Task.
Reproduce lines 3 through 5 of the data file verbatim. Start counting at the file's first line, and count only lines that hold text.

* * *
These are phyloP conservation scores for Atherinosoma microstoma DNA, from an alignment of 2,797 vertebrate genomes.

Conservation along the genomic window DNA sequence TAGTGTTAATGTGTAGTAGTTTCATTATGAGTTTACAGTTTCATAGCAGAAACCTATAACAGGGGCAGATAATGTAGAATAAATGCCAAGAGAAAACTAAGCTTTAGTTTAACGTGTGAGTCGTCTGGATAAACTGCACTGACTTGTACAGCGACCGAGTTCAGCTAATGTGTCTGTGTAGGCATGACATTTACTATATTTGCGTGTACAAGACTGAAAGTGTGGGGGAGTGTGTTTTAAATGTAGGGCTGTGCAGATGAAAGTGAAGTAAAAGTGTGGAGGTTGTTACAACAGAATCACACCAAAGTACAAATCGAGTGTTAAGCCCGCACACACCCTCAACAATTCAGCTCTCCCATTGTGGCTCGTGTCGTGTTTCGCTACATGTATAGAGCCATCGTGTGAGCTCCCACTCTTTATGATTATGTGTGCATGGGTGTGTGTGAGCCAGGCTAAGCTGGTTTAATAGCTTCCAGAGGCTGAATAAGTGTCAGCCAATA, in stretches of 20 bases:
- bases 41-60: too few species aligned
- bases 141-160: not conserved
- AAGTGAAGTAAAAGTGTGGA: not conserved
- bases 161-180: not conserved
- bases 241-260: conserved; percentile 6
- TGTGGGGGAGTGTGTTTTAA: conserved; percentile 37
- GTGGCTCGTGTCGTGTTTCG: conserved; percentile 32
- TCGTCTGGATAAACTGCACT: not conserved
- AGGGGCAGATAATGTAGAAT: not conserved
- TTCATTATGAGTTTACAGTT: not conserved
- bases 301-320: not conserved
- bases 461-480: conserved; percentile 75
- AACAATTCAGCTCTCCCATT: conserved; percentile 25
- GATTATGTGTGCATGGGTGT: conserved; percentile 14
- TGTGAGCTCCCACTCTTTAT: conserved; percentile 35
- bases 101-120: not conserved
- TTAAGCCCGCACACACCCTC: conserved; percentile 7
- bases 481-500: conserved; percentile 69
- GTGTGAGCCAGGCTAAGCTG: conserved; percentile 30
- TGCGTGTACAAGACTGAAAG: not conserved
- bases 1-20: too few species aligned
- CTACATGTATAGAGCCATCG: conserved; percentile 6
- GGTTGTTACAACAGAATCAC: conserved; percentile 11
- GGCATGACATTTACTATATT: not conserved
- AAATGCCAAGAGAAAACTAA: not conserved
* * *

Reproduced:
- bases 41-60: too few species aligned
- bases 141-160: not conserved
- AAGTGAAGTAAAAGTGTGGA: not conserved